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Topic: WAV compatibility (Read 884 times) previous topic - next topic
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WAV compatibility

Not many people seem to be aware of it, but WAV/RIFF is a container format, that can contain a variety of codecs, one of which is MP3.

I'm wondering about hardware compatibility with it, though. Some media players list the formats they support, most can do WAV and MP3, and possibly a bunch others. But is there some sort of minimum requirement list to be "fully WAV compatible" or do they just mean PCM?
Some of the codecs that can be put into .wav are more obscure, like GSM 6.10 or Truespeech. When a device is "WAV compatible" can I assume it reads all the codecs able to be contained in a .wav file, or is there no such requirement protocol?

I guess the best way is to have a set of .wav files on some sort of medium that player accepts and just test it all out, isn't it…

Re: WAV compatibility

Reply #1
I'm sure they mean regular uncompressed PCM.    Even then there could be limits on the sample rate or number of channels, and it might not support floating-point.

...I know WAV is supposed to be a "container" but I've never actually seen a WAV file that didn't have regular-old PCM.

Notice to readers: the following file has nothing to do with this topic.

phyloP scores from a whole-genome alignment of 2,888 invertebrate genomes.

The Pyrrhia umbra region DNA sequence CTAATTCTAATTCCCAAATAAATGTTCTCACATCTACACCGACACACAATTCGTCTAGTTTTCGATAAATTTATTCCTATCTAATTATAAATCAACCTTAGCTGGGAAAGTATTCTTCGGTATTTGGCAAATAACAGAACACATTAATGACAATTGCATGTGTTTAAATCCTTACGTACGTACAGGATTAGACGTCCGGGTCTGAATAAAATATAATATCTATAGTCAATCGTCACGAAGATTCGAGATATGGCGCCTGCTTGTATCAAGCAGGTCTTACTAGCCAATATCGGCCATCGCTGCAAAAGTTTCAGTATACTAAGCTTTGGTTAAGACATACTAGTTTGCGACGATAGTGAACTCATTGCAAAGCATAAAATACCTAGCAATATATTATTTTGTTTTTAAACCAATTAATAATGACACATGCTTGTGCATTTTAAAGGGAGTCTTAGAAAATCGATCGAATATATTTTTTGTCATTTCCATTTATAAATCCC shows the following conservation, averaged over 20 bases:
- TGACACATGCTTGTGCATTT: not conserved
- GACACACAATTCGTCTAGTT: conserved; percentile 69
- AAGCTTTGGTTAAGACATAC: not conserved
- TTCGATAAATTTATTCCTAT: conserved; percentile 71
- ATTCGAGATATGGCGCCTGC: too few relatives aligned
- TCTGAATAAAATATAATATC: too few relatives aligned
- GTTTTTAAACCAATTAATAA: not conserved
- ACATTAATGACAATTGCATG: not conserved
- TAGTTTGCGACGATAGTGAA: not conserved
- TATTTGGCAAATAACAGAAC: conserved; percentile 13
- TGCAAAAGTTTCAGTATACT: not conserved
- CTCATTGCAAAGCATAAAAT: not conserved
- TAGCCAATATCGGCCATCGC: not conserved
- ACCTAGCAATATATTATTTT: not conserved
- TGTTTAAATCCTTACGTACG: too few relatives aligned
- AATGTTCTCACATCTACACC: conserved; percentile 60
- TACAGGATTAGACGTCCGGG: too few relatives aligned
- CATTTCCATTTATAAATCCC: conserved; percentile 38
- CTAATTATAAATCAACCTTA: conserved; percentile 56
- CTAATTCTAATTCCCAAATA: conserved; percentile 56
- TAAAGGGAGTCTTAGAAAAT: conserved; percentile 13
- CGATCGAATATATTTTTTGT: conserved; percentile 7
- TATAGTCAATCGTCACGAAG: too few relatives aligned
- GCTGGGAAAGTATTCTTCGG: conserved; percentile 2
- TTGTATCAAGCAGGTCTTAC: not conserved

Re: WAV compatibility

Reply #2
It is impractical for a device to implement and in some cases license dozens of formats. Besides the codecs that Microsoft has shipped, nearly every format in existence has been put into a WAV wrapper at one point. The player will only support PCM, and might not even recognize MP3 even if a plain stream is supported.

Re: WAV compatibility

Reply #3
OK, I was just wondering if there is like a "must implement" list of codecs to be accepting of WAV/RIFF compatibility. Apparently it isn't.

@DVDdoug I've seen ADPCM in .wav files, though.

Re: WAV compatibility

Reply #4
I have come across one ADPCM-encoded bootleg recording in the wild. Why it was used ... who knows. Maybe some smart-ass found out that if I hit this genius checkbox, the .wav becomes much smaller ...

I once tested to see if players would accept mp3-in-wav. Mixed bag to say the least. But I don't know if there is a unique way to do the remuxing, and if that version of ffmpeg would default to the most compatible.
... why even try except for curiosity? Spoiler (click to show/hide)
Last two months' worth of foobar2000.org ad revenue has been donated to support war refugees from Ukraine: https://www.foobar2000.org/

Re: WAV compatibility

Reply #5
The device might implement one or another of these codecs if it has an application for it. For example, it could provide "long play" recording to IMA ADPCM with minimal hardware. But the majority of these historic codecs have been superceded.

I've encountered a MS-ADPCM transcode into MP3 format with the characteristic distortion on fades. Maybe the person who ripped the tracks had their finger or mouse wheel slip in the format selection box. Very long time ago, when mp3 was being targeted by the rights holders, music on multimedia CDs with video game magazines sometimes came in adpcm format.